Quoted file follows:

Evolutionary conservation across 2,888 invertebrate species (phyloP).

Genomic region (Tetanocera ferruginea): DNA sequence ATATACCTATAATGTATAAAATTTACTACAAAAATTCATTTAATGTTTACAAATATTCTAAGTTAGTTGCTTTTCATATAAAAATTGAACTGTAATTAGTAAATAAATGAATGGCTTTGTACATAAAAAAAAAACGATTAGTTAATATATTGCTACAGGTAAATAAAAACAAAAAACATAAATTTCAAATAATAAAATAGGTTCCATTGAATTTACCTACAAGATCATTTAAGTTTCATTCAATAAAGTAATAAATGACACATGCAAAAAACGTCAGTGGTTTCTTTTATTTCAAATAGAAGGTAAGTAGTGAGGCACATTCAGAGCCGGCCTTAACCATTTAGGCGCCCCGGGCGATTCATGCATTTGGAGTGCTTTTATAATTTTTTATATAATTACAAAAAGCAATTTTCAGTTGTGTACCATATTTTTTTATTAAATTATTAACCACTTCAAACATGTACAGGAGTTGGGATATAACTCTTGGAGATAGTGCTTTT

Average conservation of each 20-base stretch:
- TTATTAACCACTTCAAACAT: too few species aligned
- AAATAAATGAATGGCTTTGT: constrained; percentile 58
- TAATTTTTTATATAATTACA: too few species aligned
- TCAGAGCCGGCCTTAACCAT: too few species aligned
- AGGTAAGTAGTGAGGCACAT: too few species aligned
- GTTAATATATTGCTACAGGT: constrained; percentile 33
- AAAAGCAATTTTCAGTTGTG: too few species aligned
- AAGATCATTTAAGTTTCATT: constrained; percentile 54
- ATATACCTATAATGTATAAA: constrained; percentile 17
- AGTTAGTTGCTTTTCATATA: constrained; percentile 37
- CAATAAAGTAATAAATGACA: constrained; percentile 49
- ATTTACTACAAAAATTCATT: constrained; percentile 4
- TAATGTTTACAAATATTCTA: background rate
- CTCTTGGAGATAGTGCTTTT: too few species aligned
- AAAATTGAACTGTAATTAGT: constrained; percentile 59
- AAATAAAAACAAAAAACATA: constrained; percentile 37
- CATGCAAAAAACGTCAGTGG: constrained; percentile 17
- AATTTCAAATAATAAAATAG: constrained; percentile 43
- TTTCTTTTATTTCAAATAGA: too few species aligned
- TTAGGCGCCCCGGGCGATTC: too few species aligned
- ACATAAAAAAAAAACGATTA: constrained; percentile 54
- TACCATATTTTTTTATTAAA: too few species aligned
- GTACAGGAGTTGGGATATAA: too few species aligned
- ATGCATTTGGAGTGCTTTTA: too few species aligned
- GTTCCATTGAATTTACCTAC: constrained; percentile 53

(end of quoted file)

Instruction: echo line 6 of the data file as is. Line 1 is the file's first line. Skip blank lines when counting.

- TAATTTTTTATATAATTACA: too few species aligned